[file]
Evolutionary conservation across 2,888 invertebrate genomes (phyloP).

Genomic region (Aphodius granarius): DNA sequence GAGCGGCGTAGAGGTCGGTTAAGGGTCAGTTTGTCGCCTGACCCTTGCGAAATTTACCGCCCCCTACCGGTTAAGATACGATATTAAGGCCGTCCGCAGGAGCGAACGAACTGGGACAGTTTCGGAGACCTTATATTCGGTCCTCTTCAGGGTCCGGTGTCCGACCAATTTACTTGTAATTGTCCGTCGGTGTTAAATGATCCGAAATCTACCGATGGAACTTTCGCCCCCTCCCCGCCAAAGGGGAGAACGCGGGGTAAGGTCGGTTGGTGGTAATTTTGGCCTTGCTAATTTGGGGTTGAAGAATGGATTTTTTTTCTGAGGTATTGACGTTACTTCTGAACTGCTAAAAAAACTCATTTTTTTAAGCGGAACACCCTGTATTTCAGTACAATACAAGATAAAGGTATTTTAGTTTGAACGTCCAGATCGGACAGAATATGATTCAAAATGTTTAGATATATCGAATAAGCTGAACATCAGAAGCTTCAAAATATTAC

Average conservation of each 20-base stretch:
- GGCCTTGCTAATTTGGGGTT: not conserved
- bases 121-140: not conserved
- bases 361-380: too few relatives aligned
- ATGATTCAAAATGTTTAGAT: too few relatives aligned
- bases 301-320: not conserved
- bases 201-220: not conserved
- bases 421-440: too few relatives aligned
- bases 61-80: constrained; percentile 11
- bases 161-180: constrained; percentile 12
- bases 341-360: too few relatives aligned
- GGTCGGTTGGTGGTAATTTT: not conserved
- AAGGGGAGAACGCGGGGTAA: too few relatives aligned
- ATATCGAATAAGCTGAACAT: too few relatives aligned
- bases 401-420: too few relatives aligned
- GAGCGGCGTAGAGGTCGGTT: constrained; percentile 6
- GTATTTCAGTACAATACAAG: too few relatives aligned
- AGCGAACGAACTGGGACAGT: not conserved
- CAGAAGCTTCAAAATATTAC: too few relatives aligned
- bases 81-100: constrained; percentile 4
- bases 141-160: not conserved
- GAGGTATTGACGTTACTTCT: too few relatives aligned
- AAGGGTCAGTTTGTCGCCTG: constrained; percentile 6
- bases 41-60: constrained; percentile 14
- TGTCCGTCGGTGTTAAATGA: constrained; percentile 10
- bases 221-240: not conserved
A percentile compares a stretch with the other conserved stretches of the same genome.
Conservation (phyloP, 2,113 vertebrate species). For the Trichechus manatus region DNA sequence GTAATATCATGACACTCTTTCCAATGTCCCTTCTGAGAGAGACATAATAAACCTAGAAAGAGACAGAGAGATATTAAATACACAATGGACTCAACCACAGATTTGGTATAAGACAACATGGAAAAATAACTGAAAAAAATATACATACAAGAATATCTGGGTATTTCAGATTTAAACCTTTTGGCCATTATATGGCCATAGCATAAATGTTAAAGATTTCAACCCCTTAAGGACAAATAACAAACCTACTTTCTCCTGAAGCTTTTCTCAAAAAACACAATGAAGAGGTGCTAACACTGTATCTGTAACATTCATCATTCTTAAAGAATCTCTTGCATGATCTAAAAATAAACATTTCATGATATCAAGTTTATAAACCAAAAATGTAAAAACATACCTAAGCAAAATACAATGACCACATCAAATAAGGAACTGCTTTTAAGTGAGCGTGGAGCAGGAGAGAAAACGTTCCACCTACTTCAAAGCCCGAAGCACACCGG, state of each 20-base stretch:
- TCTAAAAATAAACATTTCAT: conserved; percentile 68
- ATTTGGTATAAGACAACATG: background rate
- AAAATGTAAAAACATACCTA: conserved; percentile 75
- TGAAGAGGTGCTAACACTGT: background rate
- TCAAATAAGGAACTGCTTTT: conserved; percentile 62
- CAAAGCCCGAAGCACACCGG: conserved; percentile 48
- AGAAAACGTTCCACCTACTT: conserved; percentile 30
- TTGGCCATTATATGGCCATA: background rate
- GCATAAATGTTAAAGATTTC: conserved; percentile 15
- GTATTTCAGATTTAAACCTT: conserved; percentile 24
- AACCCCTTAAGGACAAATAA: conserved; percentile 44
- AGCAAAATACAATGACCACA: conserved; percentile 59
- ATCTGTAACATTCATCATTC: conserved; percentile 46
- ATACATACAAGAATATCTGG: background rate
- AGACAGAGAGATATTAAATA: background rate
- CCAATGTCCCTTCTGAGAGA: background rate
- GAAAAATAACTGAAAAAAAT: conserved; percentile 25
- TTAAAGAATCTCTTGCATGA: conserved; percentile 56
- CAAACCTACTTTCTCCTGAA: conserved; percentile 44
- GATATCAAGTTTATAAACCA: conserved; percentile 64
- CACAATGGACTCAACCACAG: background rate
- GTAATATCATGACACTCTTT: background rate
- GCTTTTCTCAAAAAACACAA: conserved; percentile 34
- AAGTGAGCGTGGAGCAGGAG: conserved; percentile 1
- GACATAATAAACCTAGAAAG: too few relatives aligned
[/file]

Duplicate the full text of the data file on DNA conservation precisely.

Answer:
Evolutionary conservation across 2,888 invertebrate genomes (phyloP).

Genomic region (Aphodius granarius): DNA sequence GAGCGGCGTAGAGGTCGGTTAAGGGTCAGTTTGTCGCCTGACCCTTGCGAAATTTACCGCCCCCTACCGGTTAAGATACGATATTAAGGCCGTCCGCAGGAGCGAACGAACTGGGACAGTTTCGGAGACCTTATATTCGGTCCTCTTCAGGGTCCGGTGTCCGACCAATTTACTTGTAATTGTCCGTCGGTGTTAAATGATCCGAAATCTACCGATGGAACTTTCGCCCCCTCCCCGCCAAAGGGGAGAACGCGGGGTAAGGTCGGTTGGTGGTAATTTTGGCCTTGCTAATTTGGGGTTGAAGAATGGATTTTTTTTCTGAGGTATTGACGTTACTTCTGAACTGCTAAAAAAACTCATTTTTTTAAGCGGAACACCCTGTATTTCAGTACAATACAAGATAAAGGTATTTTAGTTTGAACGTCCAGATCGGACAGAATATGATTCAAAATGTTTAGATATATCGAATAAGCTGAACATCAGAAGCTTCAAAATATTAC

Average conservation of each 20-base stretch:
- GGCCTTGCTAATTTGGGGTT: not conserved
- bases 121-140: not conserved
- bases 361-380: too few relatives aligned
- ATGATTCAAAATGTTTAGAT: too few relatives aligned
- bases 301-320: not conserved
- bases 201-220: not conserved
- bases 421-440: too few relatives aligned
- bases 61-80: constrained; percentile 11
- bases 161-180: constrained; percentile 12
- bases 341-360: too few relatives aligned
- GGTCGGTTGGTGGTAATTTT: not conserved
- AAGGGGAGAACGCGGGGTAA: too few relatives aligned
- ATATCGAATAAGCTGAACAT: too few relatives aligned
- bases 401-420: too few relatives aligned
- GAGCGGCGTAGAGGTCGGTT: constrained; percentile 6
- GTATTTCAGTACAATACAAG: too few relatives aligned
- AGCGAACGAACTGGGACAGT: not conserved
- CAGAAGCTTCAAAATATTAC: too few relatives aligned
- bases 81-100: constrained; percentile 4
- bases 141-160: not conserved
- GAGGTATTGACGTTACTTCT: too few relatives aligned
- AAGGGTCAGTTTGTCGCCTG: constrained; percentile 6
- bases 41-60: constrained; percentile 14
- TGTCCGTCGGTGTTAAATGA: constrained; percentile 10
- bases 221-240: not conserved
A percentile compares a stretch with the other conserved stretches of the same genome.
Conservation (phyloP, 2,113 vertebrate species). For the Trichechus manatus region DNA sequence GTAATATCATGACACTCTTTCCAATGTCCCTTCTGAGAGAGACATAATAAACCTAGAAAGAGACAGAGAGATATTAAATACACAATGGACTCAACCACAGATTTGGTATAAGACAACATGGAAAAATAACTGAAAAAAATATACATACAAGAATATCTGGGTATTTCAGATTTAAACCTTTTGGCCATTATATGGCCATAGCATAAATGTTAAAGATTTCAACCCCTTAAGGACAAATAACAAACCTACTTTCTCCTGAAGCTTTTCTCAAAAAACACAATGAAGAGGTGCTAACACTGTATCTGTAACATTCATCATTCTTAAAGAATCTCTTGCATGATCTAAAAATAAACATTTCATGATATCAAGTTTATAAACCAAAAATGTAAAAACATACCTAAGCAAAATACAATGACCACATCAAATAAGGAACTGCTTTTAAGTGAGCGTGGAGCAGGAGAGAAAACGTTCCACCTACTTCAAAGCCCGAAGCACACCGG, state of each 20-base stretch:
- TCTAAAAATAAACATTTCAT: conserved; percentile 68
- ATTTGGTATAAGACAACATG: background rate
- AAAATGTAAAAACATACCTA: conserved; percentile 75
- TGAAGAGGTGCTAACACTGT: background rate
- TCAAATAAGGAACTGCTTTT: conserved; percentile 62
- CAAAGCCCGAAGCACACCGG: conserved; percentile 48
- AGAAAACGTTCCACCTACTT: conserved; percentile 30
- TTGGCCATTATATGGCCATA: background rate
- GCATAAATGTTAAAGATTTC: conserved; percentile 15
- GTATTTCAGATTTAAACCTT: conserved; percentile 24
- AACCCCTTAAGGACAAATAA: conserved; percentile 44
- AGCAAAATACAATGACCACA: conserved; percentile 59
- ATCTGTAACATTCATCATTC: conserved; percentile 46
- ATACATACAAGAATATCTGG: background rate
- AGACAGAGAGATATTAAATA: background rate
- CCAATGTCCCTTCTGAGAGA: background rate
- GAAAAATAACTGAAAAAAAT: conserved; percentile 25
- TTAAAGAATCTCTTGCATGA: conserved; percentile 56
- CAAACCTACTTTCTCCTGAA: conserved; percentile 44
- GATATCAAGTTTATAAACCA: conserved; percentile 64
- CACAATGGACTCAACCACAG: background rate
- GTAATATCATGACACTCTTT: background rate
- GCTTTTCTCAAAAAACACAA: conserved; percentile 34
- AAGTGAGCGTGGAGCAGGAG: conserved; percentile 1
- GACATAATAAACCTAGAAAG: too few relatives aligned